Conferences - Seminars
EESS talk on "The Great Melting: How Small Living Things Affect Global Processes"
By Dr Liane Benning, professor in Interface Geochemistry, Free University Berlin and German Research Center for Geosciences (GFZ) Potsdam; DE
Research we do focusses on biogeochemical element cycling in in Earth surface environments with special emphasis on mineral-fluid-microbe interface reactions. We combine experimental and field observations and assess mineral formation or breakdown reactions via in situ and time resolved electron and X-ray approaches or assess the role of ‘life' in extreme environments using various ‘omic’ techniques.
Anthropogenically enhanced melting of snow and ice in polar regions and the associated sea level rise are controlled by changes in albedo. On land and on the Greenland Ice Sheet (GrIS) in particular, such changes are primarily a consequence of increased delivery of light absorbing impurities (LAI) as they accelerate melting. So far only wind delivered industrially produced or wild fire derived black carbon (soot) or mineral dust are considered in global climate models. We recently demonstrated the importance and role of pigmented snow and ice algae in changing albedo in the Arctic [1,2] and are now working on a multidisciplinary project to isolate the microbial contribution (bio-albedo) from the other albedo-affecting impurities. I will introduce our results about diversity, function and metabolic activity of snow and ice algae and their link to geochemical variability from a Pan Arctic study, and contrast these with recent results from the GrIS where we quantify both biological and non-biological LAI particulates and show that the close interactions between microbes, soot and minerals in highly dynamic snow-ice transition zones play the crucial role in enhancing melting. Finally, I will show how we upscale the ground based findings through satellite data and ice sheet wide modelling. As climate warms, the biologically driven processes will increasingly contribute to the darkening of the GrIS, and the subsequent acceleration of the melting of the GrIS ice masses, yet these separate effects are currently not included in predictive global numerical models. With our work and we aim to change this over the next few years so that we can better understand how water-mineral-microbe interface reactions at the molecular scale affect such large scale processes.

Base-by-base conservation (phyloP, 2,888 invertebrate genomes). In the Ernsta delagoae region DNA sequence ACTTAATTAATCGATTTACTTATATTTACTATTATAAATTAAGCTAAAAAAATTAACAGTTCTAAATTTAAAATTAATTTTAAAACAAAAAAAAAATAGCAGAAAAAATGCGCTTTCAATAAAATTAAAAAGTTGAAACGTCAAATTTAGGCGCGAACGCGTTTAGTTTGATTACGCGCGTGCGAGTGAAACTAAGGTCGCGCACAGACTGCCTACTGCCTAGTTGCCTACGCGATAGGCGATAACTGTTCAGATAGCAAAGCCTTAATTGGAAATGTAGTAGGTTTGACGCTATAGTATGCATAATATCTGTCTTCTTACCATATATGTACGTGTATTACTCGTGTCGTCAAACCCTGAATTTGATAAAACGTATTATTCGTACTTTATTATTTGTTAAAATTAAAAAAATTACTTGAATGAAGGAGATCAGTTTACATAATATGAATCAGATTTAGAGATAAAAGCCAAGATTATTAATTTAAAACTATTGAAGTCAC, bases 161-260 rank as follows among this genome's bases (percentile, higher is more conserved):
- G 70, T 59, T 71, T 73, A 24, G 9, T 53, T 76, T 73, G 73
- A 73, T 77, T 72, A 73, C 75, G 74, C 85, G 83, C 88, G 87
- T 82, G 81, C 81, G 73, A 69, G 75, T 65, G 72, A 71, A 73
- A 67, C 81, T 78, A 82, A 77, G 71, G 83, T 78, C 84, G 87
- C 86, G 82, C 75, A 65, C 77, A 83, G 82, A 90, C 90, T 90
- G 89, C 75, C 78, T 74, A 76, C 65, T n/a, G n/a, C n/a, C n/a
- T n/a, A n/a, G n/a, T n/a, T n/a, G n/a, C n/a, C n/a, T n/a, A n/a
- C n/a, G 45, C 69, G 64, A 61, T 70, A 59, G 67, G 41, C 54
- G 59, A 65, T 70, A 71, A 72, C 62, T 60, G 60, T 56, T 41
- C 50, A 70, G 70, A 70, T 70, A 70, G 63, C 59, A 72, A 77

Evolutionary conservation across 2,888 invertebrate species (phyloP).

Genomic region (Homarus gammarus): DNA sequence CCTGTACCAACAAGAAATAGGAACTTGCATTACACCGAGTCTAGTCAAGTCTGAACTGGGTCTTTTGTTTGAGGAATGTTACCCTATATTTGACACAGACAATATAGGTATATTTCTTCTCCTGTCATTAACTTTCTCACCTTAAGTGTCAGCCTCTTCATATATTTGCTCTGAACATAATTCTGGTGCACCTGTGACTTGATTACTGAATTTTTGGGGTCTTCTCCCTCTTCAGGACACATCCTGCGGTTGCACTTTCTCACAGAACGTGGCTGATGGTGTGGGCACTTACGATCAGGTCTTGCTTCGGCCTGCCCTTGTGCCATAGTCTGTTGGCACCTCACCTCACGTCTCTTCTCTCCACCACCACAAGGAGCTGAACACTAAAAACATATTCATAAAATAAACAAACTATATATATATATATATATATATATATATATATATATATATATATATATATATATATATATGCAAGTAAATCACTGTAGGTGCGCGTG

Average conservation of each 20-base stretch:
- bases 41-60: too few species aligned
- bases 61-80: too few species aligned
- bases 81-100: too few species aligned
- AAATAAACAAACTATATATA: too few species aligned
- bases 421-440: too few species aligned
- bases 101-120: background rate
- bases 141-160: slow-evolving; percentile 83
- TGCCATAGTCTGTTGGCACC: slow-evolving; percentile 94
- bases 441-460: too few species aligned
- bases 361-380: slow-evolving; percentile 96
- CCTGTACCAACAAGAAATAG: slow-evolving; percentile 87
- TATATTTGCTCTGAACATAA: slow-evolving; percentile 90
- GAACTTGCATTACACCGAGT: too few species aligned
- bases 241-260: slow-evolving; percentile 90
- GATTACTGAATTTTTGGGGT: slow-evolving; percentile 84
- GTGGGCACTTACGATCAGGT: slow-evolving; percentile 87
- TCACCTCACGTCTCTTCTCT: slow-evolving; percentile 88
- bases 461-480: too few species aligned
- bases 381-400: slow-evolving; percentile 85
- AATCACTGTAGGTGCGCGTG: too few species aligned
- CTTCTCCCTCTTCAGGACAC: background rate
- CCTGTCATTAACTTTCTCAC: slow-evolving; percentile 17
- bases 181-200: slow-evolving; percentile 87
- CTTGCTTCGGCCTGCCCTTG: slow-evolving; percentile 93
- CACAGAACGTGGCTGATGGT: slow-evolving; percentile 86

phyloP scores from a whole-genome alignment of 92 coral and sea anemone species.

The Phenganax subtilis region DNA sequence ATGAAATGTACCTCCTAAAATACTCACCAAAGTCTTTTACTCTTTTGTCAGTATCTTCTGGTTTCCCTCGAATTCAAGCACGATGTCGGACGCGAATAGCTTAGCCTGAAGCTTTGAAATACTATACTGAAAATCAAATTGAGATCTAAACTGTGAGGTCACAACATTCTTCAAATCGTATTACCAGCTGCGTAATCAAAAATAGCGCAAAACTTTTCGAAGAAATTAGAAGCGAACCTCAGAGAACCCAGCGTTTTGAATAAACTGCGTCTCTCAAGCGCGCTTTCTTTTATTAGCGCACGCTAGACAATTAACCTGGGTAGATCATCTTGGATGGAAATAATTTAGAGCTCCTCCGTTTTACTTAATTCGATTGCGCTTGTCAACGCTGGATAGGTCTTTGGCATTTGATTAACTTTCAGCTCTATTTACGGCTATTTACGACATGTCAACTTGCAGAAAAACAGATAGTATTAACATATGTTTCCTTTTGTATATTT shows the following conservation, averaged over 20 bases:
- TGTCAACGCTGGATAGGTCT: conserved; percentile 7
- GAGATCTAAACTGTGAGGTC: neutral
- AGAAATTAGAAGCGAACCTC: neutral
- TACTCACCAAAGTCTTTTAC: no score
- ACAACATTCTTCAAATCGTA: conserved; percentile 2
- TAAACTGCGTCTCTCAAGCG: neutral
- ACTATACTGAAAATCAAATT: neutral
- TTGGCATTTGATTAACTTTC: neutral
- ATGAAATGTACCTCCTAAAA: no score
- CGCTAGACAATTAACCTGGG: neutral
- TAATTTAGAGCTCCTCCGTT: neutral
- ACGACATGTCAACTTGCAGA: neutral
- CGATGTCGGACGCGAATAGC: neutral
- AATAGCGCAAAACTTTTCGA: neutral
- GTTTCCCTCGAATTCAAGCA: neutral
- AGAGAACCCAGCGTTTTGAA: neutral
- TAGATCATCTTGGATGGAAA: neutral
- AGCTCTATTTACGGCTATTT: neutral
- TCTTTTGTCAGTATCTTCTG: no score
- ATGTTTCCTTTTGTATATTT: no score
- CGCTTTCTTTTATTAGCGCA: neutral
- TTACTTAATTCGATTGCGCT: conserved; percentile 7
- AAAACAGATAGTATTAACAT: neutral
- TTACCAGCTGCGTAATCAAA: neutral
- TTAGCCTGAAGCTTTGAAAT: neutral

Organization EESS - IIE
Accessibility General public
This event is internal